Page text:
• Tastes Of History

A Brief History of Foods: Coffee


Origins Exactly how and when coffee was discovered is uncertain. A legend of its stimulating effects being identified in Ethiopia is probably just that - legend.


'Despite coffee bushes growing wild in highlands throughout Africa, from Madagascar to Sierra Leone, from the Congo to the mountains of Ethiopia, and may have been indigenous to Arabia, there is no evidence that coffee was known in the ancient Greek, Roman, Middle Eastern or African worlds' [1].


Several species of these bushes or shrubs of the genus Coffea produce the berries from which coffee is extracted. Today coffee beans, the seeds within the plant's fruits, are commercially cultivated from two Coffea species. The beans (seeds) are separated from the berries whereupon the raw product is known as 'green coffee'. To produce a consumable product, the beans are then roasted. The 'roasted coffee' beans can be ground into fine particles that are typically steeped in hot water before being filtered out to produce a cup of coffee.

Coffee cultivation and trade began on the Arabian Peninsula. By the 15th-century, coffee was being grown in the Yemeni district of Arabia and there is evidence of either coffee drinking or knowledge of the coffee tree in the Sufi monasteries of Yemen [1], which soon spread to Mecca and Medina. Coffee eventually reached the rest of the Middle East, South India (Karnataka), Persia, Turkey, India, and northern Africa before spreading to the Balkans, Italy, and to the rest of Europe, as well as Southeast Asia.

Coffee comes to Europe Coffee was first introduced to Europe in Hungary when the Turks invaded Hungary at the Battle of Mohács in 1526. Within a year, coffee had reached Vienna by the same Turks who had fought the Europeans at the Siege of Vienna in 1529. Later in the 16th-century, coffee was introduced on the island of Malta. Turkish Muslim slaves imprisoned by the Knights of St John in 1565, the year of the Great Siege of Malta, were making their traditional beverage.


The vibrant trade between the Republic of Venice and the people of North Africa, Egypt, and the East brought a large variety of African goods, including coffee, to this leading European port. Venetian merchants introduced coffee-drinking to the wealthy in Venice, with the first European coffee house, aside from those in the Ottoman Empire and Malta, opening in Venice in 1645. In this way, coffee was introduced to the mainland of Europe.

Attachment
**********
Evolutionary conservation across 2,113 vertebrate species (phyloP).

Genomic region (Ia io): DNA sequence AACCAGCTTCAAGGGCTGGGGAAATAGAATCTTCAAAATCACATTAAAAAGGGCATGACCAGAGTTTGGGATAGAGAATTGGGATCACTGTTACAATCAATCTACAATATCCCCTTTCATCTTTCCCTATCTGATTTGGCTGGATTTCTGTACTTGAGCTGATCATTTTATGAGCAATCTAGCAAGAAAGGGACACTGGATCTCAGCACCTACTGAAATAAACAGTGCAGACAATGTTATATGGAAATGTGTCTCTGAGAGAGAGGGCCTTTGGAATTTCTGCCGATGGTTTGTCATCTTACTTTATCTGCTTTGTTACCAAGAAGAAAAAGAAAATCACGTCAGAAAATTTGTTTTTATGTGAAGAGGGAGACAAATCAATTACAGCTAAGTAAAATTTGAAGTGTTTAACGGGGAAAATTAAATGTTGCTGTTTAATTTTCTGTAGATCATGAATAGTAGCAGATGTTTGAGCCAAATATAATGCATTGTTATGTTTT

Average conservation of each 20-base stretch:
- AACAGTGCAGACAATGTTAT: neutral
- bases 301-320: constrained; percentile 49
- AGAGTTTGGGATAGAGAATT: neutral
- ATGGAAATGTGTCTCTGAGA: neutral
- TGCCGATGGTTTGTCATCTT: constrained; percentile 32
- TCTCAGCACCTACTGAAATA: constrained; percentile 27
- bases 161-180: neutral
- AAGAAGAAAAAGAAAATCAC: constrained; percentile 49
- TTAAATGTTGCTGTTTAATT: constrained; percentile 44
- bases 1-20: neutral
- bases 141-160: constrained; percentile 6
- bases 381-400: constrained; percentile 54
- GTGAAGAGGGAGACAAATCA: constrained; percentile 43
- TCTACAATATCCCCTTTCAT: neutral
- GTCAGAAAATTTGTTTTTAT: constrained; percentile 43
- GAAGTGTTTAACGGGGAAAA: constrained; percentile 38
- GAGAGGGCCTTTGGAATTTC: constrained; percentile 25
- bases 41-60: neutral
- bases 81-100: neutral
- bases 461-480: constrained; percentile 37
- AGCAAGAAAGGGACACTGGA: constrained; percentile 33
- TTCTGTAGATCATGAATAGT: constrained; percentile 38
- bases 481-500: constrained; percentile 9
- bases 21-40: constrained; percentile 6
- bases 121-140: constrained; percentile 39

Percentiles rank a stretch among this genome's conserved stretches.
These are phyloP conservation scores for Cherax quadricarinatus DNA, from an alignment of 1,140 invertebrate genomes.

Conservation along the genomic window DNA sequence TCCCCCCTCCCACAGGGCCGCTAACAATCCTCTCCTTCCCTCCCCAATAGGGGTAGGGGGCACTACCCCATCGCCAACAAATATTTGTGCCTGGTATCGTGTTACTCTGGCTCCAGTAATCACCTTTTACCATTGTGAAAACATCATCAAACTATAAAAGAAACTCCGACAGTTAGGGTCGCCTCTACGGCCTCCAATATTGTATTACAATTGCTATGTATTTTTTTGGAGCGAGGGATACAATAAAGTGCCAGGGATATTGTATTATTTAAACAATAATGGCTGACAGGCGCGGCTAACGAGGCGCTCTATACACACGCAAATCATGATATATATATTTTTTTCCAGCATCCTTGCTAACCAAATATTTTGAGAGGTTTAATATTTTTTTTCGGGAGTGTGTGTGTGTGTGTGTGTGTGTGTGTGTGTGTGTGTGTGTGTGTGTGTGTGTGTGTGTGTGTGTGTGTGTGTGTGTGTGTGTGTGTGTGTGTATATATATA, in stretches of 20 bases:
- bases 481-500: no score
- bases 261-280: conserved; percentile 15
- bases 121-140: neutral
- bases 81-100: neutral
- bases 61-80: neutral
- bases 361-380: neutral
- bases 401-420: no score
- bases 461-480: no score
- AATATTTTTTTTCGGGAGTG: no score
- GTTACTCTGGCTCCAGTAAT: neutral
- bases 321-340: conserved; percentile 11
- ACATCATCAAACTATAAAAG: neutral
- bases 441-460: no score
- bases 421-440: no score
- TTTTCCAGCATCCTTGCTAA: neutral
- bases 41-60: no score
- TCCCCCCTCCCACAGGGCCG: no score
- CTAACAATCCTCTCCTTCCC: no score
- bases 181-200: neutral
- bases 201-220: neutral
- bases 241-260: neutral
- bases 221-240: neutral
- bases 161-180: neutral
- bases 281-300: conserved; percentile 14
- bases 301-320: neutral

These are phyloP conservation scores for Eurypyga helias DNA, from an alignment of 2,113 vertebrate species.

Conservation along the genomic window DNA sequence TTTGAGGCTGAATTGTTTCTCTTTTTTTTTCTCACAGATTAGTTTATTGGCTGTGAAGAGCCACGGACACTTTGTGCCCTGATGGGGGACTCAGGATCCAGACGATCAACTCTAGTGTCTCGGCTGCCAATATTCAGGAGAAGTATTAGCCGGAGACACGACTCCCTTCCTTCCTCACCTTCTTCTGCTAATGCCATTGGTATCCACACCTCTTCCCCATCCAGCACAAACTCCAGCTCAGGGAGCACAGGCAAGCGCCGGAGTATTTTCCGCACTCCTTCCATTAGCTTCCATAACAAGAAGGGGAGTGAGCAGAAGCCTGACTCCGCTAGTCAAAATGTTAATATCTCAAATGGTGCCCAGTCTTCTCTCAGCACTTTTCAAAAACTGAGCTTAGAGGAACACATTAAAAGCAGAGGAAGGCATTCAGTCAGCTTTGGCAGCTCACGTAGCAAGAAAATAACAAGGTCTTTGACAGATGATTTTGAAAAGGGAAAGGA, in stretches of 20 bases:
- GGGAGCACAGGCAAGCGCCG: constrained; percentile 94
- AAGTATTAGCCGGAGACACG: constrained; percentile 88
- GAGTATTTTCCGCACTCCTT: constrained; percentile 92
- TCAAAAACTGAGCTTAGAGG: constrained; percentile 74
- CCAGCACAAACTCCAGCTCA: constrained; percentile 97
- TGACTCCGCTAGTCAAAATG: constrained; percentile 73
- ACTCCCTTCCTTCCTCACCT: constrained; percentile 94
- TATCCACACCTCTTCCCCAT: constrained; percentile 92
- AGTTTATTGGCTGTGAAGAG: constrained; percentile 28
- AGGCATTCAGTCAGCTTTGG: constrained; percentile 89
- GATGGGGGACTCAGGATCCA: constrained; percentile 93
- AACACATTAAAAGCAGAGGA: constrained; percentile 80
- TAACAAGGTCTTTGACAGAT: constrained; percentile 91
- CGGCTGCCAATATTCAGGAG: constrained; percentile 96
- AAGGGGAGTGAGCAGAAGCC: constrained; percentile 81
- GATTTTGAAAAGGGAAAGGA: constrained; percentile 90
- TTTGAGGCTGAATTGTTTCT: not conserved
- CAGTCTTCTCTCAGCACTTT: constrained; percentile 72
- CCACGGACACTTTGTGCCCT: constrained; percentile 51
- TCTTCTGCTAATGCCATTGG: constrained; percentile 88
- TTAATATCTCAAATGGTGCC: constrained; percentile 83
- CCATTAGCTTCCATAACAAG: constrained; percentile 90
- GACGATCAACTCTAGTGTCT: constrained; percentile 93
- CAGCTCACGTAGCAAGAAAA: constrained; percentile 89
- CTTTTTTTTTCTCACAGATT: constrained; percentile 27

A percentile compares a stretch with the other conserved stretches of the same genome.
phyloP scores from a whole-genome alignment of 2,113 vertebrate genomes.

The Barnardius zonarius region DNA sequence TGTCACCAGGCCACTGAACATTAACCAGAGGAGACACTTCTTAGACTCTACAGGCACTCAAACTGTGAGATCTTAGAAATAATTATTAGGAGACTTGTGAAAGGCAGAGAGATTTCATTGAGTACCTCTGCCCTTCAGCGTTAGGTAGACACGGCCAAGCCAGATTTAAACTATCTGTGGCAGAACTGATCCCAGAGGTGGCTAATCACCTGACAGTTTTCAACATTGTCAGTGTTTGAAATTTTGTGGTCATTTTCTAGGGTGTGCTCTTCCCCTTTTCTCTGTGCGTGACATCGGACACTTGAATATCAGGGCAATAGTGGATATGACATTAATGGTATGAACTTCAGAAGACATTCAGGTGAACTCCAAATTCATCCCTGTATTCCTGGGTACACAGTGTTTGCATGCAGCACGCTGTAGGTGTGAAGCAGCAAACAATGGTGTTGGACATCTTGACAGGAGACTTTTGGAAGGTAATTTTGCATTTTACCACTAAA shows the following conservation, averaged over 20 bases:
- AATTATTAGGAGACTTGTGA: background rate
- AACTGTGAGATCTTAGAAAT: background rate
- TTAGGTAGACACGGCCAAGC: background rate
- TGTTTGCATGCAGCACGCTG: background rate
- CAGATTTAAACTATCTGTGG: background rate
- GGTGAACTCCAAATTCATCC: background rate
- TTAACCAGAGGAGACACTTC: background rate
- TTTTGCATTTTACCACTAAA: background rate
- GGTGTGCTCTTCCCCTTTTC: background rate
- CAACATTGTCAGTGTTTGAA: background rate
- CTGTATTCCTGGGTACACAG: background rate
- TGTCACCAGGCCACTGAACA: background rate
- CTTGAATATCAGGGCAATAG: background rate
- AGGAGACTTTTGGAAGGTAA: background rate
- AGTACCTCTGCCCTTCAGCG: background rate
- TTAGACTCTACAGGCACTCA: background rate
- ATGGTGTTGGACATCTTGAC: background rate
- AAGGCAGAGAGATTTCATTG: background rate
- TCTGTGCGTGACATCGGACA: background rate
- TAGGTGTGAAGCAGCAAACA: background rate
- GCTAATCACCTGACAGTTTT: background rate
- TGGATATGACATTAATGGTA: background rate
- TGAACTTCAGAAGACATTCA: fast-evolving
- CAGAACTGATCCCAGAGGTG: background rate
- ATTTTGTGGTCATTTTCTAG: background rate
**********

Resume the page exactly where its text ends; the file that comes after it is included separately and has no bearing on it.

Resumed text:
Coffee houses Over time coffee began to replace the common breakfast drink beverages of the time - beer and wine. Those who drank coffee instead of alcohol seemingly began the day alert and energized. The stimulating effect of coffee was quickly noted and coffee houses soon became centres of social activity and communication in the major cities of England, Austria, France, Germany and Holland. In England 'penny universities' appeared, so called because for the price of a penny one could purchase a cup of coffee and engage in stimulating conversation.

By the mid-17th century, there were over 300 coffee houses in London, many of which attracted like-minded patrons, including merchants, shippers, brokers and artists. Many businesses grew out of these specialized coffee houses. Lloyd's of London, for example, came into existence at the Edward Lloyd's Coffee House.


During the enlightenment, these early English coffee houses became gathering places for the frequenters to discuss religious and political views. This practice became so common, and potentially subversive, that Charles II made an attempt to crush coffee houses in 1675.


Today Coffee is one of the most popular drinks in the world [2] and can be prepared and presented in, to some, a confusing array of ways (e.g., espresso, French press, caffè latte, or even pre-brewed canned coffee). Although usually served hot, chilled or iced coffee is a delicious alternative.


Today the coffea plant ranks as one of the world's most valuable and widely traded commodity crops. It is an important export product of several countries, including those in Central and South America, the Caribbean and Africa.

 

Endnotes:


1. Weinberg, B. A. and Bealer, B. K., (2001), The world of caffeine, London: Routledge, pp. 3-4.

2. Oder, T., (2015). 'How coffee changed the world', Mother Nature Network, Narrative Content Group (accessed December 15th, 2021).

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